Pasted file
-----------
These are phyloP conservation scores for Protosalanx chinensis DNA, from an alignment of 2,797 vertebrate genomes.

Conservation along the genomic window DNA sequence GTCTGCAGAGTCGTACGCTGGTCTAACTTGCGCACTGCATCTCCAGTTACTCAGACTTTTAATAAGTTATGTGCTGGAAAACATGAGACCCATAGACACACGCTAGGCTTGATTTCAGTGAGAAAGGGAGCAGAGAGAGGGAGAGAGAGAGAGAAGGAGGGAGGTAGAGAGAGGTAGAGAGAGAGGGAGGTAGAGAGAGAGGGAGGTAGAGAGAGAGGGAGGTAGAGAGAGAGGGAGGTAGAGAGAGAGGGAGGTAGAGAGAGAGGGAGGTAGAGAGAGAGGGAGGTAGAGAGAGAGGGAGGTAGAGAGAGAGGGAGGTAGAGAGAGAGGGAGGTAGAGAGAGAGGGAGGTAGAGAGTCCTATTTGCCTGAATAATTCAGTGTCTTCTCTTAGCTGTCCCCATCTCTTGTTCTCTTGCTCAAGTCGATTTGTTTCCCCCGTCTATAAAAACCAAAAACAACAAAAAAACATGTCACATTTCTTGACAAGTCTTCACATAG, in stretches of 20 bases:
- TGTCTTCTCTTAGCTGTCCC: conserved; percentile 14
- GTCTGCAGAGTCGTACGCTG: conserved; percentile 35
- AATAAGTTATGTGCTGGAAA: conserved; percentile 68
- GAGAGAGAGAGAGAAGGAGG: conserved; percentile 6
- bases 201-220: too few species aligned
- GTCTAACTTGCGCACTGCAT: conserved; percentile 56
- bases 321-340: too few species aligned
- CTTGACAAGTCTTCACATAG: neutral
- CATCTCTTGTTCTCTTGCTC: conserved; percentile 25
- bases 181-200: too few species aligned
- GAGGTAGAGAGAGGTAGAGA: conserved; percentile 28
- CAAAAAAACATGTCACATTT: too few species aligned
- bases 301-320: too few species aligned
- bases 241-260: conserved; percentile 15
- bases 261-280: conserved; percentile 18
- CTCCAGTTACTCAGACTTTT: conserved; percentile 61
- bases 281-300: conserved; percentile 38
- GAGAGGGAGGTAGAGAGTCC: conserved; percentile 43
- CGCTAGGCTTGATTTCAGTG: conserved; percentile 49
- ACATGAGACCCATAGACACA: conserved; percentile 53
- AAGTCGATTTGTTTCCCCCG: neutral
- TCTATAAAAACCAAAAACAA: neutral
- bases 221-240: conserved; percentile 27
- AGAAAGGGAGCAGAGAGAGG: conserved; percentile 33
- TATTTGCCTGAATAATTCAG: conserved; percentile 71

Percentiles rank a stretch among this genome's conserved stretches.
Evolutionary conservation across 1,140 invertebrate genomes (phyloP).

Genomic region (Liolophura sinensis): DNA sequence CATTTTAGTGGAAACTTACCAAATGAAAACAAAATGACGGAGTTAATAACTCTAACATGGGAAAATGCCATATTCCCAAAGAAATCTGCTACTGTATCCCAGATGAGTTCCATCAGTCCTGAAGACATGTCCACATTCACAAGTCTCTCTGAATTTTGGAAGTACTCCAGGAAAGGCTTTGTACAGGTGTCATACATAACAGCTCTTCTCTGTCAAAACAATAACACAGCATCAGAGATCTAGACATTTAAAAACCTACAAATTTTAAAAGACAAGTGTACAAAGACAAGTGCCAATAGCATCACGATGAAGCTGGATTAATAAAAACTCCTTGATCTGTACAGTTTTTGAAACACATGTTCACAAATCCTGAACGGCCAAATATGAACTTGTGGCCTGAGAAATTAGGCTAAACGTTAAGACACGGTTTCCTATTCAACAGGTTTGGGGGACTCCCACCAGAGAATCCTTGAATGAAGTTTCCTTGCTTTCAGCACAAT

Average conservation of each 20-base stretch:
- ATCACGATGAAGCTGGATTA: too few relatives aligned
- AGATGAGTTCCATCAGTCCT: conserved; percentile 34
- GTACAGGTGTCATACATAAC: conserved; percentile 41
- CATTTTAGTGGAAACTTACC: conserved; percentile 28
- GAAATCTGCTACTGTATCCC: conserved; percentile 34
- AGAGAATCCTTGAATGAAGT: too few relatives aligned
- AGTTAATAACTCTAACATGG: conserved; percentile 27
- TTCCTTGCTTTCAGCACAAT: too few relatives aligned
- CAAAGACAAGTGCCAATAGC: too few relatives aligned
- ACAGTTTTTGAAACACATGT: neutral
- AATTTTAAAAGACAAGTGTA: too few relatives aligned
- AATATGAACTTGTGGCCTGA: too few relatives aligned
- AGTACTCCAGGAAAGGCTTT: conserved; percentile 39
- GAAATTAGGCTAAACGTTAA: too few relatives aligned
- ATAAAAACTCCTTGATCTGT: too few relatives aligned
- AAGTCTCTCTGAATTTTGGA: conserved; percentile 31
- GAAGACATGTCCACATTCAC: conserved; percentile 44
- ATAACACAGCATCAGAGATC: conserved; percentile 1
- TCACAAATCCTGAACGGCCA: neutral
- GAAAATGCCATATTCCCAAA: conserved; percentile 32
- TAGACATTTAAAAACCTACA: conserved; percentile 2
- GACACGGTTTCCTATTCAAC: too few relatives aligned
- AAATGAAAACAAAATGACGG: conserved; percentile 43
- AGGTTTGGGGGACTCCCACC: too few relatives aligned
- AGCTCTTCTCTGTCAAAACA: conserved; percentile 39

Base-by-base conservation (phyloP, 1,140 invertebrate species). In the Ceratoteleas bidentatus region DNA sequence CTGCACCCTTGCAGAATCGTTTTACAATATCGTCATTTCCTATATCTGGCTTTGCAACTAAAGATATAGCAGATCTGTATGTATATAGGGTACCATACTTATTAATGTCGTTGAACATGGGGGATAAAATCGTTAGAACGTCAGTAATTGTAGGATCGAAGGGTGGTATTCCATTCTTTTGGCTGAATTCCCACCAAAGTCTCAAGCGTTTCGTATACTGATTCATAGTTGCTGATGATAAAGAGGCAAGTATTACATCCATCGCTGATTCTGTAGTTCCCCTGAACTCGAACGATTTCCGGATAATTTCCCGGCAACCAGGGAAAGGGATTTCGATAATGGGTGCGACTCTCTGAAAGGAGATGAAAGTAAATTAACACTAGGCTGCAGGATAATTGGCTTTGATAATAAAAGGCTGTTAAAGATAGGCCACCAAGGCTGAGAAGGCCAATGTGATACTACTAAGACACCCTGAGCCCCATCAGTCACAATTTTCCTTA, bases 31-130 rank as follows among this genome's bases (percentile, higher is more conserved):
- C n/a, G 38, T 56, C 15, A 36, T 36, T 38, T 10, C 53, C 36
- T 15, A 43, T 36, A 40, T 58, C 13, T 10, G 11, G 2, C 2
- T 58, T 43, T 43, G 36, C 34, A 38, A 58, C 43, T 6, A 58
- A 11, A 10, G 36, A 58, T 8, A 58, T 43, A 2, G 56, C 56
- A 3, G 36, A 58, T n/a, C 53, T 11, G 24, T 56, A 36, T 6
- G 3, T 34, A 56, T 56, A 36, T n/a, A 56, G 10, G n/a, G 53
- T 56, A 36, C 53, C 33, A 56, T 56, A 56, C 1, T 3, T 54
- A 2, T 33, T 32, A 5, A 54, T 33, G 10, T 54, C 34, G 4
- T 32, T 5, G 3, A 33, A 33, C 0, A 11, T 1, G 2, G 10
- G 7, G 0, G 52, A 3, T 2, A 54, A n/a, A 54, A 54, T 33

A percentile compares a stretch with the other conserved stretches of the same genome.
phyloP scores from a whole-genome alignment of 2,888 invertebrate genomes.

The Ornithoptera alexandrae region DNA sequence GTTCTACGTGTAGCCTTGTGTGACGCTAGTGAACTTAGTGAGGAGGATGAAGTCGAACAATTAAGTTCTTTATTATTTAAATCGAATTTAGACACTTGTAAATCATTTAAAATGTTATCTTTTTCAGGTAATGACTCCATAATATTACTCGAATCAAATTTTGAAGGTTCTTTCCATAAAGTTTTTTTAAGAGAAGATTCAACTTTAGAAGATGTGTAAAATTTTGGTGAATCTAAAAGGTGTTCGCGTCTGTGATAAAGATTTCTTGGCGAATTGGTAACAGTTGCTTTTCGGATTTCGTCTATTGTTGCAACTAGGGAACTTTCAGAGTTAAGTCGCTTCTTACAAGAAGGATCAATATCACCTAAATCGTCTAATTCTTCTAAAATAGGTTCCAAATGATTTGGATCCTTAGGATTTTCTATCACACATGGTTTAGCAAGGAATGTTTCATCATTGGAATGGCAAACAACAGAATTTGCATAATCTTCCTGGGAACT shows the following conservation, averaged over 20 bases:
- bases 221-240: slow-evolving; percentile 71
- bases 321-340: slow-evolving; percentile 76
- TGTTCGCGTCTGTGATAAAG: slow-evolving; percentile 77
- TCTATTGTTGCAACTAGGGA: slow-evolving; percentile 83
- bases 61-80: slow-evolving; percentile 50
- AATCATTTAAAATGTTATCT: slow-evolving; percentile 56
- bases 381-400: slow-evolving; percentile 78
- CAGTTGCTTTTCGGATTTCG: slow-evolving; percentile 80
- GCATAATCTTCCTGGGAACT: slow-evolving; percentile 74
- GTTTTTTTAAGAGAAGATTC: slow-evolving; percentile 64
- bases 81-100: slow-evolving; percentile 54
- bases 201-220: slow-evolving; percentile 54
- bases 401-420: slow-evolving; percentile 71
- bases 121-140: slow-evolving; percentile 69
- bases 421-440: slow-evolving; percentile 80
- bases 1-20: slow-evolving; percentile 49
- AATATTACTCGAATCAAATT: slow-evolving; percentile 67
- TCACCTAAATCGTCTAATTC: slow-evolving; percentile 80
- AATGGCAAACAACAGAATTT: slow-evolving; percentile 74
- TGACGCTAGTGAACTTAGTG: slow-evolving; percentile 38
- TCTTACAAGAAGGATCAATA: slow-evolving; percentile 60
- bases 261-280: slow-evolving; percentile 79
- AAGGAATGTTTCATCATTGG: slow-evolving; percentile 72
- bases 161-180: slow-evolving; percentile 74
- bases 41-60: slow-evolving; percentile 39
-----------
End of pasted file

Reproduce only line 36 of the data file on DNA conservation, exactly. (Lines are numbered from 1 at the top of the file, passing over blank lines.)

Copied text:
- GAAATCTGCTACTGTATCCC: conserved; percentile 34